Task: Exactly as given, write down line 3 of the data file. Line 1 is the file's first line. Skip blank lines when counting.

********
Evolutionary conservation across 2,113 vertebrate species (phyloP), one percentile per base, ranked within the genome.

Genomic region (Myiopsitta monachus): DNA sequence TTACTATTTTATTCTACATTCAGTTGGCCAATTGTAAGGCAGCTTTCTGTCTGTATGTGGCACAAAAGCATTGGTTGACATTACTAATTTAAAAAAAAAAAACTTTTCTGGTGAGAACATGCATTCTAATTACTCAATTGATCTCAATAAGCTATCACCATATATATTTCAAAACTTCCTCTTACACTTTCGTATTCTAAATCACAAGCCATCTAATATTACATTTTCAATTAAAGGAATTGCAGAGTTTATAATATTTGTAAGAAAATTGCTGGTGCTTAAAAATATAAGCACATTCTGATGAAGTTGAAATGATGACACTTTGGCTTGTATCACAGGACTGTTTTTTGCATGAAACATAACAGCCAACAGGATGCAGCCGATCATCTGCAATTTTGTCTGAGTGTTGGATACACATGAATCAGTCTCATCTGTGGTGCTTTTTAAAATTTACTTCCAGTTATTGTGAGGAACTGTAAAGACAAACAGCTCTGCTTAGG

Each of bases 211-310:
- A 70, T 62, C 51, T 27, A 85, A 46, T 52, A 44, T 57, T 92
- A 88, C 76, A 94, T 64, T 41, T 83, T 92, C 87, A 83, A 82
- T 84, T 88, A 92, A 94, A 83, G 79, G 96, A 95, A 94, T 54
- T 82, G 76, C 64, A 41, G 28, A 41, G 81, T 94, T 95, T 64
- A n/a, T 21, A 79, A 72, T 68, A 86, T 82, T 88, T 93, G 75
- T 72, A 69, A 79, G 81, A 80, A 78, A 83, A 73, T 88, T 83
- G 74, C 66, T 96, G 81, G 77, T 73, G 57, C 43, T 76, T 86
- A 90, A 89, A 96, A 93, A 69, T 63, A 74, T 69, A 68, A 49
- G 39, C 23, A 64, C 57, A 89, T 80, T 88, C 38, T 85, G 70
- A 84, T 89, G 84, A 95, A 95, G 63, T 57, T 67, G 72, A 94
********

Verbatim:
Each of bases 211-310: